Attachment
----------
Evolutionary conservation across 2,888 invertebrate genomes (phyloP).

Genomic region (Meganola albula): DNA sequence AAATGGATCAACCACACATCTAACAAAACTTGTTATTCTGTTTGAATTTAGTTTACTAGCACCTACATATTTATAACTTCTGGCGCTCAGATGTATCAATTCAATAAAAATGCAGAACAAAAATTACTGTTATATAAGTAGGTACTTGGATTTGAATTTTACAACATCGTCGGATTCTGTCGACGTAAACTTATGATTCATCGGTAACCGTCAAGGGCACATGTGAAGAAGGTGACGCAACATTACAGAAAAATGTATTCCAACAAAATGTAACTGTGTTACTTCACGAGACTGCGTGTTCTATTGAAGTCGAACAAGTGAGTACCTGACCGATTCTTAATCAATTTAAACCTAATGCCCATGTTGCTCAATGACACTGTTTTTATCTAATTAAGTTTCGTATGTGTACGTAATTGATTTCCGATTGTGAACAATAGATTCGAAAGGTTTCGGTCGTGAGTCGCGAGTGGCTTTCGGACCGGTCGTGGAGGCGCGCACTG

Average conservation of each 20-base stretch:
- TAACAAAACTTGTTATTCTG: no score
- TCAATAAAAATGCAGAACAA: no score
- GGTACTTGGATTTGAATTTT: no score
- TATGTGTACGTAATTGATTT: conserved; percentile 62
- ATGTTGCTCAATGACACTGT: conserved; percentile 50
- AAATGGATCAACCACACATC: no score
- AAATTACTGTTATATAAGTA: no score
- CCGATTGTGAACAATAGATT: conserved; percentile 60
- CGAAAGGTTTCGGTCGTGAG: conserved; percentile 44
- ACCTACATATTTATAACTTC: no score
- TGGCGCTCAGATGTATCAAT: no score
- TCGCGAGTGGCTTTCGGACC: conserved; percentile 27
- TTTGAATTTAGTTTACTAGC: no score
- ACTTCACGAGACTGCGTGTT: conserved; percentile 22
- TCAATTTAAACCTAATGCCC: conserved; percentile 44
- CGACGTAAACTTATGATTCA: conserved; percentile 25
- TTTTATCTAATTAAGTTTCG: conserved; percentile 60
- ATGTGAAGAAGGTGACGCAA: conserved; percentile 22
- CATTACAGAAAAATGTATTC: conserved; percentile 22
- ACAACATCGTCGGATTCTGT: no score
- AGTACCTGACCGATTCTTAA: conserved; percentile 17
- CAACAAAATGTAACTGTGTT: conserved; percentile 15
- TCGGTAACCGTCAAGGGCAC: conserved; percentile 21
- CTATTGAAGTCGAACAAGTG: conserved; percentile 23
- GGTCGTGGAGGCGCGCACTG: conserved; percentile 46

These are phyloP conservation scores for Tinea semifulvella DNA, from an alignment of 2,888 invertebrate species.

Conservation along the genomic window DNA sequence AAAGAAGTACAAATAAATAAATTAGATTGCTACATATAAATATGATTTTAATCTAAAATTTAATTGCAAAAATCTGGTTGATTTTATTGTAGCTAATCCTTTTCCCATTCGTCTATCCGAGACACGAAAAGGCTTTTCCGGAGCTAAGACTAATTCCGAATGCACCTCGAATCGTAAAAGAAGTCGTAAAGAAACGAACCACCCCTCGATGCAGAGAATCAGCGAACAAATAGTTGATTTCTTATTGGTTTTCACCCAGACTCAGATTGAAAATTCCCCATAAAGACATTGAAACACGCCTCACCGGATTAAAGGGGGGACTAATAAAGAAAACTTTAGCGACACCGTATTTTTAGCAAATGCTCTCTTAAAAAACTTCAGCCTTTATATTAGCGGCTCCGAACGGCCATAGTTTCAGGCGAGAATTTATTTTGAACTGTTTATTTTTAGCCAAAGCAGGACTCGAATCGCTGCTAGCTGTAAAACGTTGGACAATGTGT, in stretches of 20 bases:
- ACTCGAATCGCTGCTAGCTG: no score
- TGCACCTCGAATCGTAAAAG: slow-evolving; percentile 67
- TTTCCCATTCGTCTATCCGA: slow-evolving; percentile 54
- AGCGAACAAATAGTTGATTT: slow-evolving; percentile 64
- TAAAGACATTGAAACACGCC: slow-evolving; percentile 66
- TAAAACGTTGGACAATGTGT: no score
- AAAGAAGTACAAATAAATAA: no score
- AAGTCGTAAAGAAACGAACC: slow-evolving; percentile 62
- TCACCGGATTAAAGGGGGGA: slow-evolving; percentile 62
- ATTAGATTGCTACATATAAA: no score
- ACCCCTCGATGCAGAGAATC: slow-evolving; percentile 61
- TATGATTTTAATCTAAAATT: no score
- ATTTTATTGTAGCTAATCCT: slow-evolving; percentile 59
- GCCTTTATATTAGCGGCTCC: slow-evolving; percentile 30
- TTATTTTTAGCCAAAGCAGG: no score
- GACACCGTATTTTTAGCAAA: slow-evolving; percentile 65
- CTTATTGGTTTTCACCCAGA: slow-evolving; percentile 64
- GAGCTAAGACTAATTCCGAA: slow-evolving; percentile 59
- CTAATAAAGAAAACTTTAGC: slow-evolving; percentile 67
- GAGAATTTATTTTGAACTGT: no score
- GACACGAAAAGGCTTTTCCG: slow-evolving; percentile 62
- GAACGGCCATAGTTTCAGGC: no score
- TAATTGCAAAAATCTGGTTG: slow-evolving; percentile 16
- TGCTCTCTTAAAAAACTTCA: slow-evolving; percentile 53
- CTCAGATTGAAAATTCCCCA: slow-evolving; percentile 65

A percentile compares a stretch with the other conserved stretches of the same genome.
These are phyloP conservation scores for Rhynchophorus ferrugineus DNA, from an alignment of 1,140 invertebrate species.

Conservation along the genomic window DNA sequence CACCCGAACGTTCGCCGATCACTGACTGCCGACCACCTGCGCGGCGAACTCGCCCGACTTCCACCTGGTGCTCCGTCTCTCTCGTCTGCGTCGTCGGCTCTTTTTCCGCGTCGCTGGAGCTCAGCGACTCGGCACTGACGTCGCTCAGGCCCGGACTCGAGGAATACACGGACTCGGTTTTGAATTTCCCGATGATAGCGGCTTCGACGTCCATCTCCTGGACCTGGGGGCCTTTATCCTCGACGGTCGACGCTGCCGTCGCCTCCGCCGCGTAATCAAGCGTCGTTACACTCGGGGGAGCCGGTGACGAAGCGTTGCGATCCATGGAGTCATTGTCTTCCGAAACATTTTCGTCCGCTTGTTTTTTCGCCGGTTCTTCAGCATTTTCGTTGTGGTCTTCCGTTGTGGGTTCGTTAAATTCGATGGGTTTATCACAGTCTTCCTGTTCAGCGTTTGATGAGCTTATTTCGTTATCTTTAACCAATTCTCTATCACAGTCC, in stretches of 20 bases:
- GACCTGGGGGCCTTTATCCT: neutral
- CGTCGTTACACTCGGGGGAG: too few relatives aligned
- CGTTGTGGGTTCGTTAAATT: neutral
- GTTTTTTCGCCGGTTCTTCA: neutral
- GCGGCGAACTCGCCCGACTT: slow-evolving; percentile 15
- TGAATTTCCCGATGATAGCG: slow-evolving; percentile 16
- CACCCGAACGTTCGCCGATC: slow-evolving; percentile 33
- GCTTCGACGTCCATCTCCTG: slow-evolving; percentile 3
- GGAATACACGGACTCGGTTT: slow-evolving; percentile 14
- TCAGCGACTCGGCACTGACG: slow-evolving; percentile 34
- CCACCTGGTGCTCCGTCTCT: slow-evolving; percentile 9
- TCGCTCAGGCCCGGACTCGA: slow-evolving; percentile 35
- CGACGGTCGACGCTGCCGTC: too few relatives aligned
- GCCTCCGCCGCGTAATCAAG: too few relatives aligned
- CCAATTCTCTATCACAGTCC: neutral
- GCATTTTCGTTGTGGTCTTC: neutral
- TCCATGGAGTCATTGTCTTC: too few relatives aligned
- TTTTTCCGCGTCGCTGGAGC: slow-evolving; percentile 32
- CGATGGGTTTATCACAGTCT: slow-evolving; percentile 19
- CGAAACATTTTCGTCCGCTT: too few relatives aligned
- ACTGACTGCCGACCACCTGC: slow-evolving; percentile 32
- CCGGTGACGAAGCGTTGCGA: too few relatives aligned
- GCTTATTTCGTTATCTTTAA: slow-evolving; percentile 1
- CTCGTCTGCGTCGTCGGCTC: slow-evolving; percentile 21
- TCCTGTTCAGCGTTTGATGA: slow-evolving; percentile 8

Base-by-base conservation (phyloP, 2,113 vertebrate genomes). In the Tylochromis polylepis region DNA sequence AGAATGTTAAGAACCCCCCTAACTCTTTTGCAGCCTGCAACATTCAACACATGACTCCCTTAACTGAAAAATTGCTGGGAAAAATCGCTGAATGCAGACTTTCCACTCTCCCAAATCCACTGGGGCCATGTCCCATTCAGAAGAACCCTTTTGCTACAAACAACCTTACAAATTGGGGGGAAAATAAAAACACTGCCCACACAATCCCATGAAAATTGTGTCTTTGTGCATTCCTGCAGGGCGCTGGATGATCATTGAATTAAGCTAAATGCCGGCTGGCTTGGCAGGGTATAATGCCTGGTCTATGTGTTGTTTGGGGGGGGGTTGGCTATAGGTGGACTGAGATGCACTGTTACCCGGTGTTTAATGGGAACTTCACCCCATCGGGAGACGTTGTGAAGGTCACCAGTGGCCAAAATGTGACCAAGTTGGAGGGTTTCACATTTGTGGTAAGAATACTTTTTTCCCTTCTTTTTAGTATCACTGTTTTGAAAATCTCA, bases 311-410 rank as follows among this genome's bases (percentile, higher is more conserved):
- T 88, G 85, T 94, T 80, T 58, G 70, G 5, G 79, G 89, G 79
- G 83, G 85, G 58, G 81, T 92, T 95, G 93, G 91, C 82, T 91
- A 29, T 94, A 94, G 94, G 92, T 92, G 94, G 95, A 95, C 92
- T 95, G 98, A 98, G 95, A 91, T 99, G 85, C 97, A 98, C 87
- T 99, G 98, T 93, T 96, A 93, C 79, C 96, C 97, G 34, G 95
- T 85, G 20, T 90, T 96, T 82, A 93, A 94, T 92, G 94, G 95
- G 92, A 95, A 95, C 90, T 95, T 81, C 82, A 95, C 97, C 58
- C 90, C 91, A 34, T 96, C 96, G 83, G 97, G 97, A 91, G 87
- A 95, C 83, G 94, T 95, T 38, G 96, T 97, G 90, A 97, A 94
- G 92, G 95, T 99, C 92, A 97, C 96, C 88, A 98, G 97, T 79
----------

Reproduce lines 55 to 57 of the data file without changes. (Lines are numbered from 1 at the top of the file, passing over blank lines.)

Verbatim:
- CTCAGATTGAAAATTCCCCA: slow-evolving; percentile 65

A percentile compares a stretch with the other conserved stretches of the same genome.
These are phyloP conservation scores for Rhynchophorus ferrugineus DNA, from an alignment of 1,140 invertebrate species.